Marriage Musings

Love is patient and kind. Love is not jealous or boastful or proud or rude. It does not demand its own way. It is not irritable, and it keeps no record of being wronged. It does not rejoice about injustice but rejoices whenever the truth wins out. Love never gives up, never loses faith, is always hopeful, and endures through every circumstance. –1 Corinthians 13:4-7 NLT

On October 14, 1974, exactly 45 years ago today … Ray Gamble kissed me for the first time. We had been friends for a couple of years and enjoyed being together. He had come to know Christ as Lord and Savior a few months before that special day, and I’d been thrilled that my friend who used to poke fun at my Christian faith now believed as I did. On that lovely October day, he and I had been roller-skating, one of our favorite activities at that time. As he parked his car in front of my house and we said goodbye, something magical happened. All of a sudden, just like in the movies, we looked at each other differently. We both realized something wonderful was happening here.

And that’s when he kissed me. I got out of the car in a happy daze and walked straight into a bush in my yard. Ha! This November 15 will be our 40th wedding anniversary. So, in honor of that Columbus Day kiss 45 years ago and all the lovely and not-so-lovely days that followed … here’s some marriage advice from someone who still loves the guy who kissed her all those years ago when he was 17 and she was 16.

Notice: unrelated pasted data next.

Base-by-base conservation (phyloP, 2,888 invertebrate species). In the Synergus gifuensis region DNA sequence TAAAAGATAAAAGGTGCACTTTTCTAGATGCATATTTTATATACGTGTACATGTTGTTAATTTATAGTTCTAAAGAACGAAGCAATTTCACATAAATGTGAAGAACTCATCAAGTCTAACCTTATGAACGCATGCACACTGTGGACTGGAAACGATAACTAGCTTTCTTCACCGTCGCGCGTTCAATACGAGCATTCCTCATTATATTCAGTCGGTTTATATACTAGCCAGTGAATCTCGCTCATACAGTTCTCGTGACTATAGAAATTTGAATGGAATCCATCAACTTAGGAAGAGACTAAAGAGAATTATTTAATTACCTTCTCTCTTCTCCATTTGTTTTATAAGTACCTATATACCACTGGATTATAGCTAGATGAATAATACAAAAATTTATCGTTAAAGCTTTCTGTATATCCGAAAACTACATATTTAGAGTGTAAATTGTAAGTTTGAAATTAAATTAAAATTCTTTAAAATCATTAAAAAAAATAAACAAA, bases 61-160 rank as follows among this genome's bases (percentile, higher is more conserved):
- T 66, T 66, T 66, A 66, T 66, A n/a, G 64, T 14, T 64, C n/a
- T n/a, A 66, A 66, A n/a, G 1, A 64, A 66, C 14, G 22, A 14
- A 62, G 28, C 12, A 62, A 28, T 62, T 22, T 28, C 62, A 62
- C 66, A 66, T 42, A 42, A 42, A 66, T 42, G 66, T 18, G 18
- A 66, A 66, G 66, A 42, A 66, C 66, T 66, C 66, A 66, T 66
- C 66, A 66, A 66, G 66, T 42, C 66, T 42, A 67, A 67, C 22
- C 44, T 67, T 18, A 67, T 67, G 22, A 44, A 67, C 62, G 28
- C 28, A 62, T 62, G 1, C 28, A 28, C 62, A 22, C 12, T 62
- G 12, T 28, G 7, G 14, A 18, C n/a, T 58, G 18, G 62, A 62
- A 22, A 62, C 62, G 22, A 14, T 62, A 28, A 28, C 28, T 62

It’s simple, really. Those passages in the Bible that tell you how to treat others? They all apply to your relationship with your spouse! As I thought about what matters most in our marriage, I came up with four key ingredients based on 1 Corinthians 13. The first letter in each one, when put together, just happens to spell the word pals. Isn’t that our goal? To be pals? Not just enduring but enjoying a lifelong friendship and love.

P is for Politeness. 1 Corinthians 13 reminds us that love is patient and kind. Not rude, nor demanding our own way. We should not be irritable, keeping a legalistic record of wrongs and letting the memory of them fester and stink. Nope. Won’t make a good marriage. Instead, we are to treat our spouse with great courtesy and kindness. When he wants to tell the same joke or discuss his favorite topic again, we practice patience and we listen. That’s what love does. What a shame that we are so often kinder and more patient with strangers than we are with the one we promised to love all the days of our lives. Let’s be courteous in our speech and actions in our homes. (Trust me, I’ve tried it both ways. Anger and irritation never make things better. Funny how that works. Anger stirs up anger. Kindness is more likely to produce kindness in return from our spouse.)

A is for Acceptance. First, what acceptance is not. It’s not “rejoicing over injustice.” We never have to accept poor behavior from our spouses and try to pretend it’s okay. It’s not okay to shout at each other. It’s not okay to purposely mock or lie or deceive or wound. We should never accept abusive behavior as “normal” or “okay.” It’s not. And, if that kind of behavior is the norm in your home, please go talk to someone about it. So, what do I mean by acceptance then? I mean accepting who your spouse is at his core. If he’s an introvert, you can’t make him an extrovert. (Been there, tried that!) If he has a special hobby that isn’t your “flavor,” that’s okay. You don’t need to be carbon copies of one another. Accept who he is and love the personality he was given. He was, after all, formed by God Himself, wasn’t he?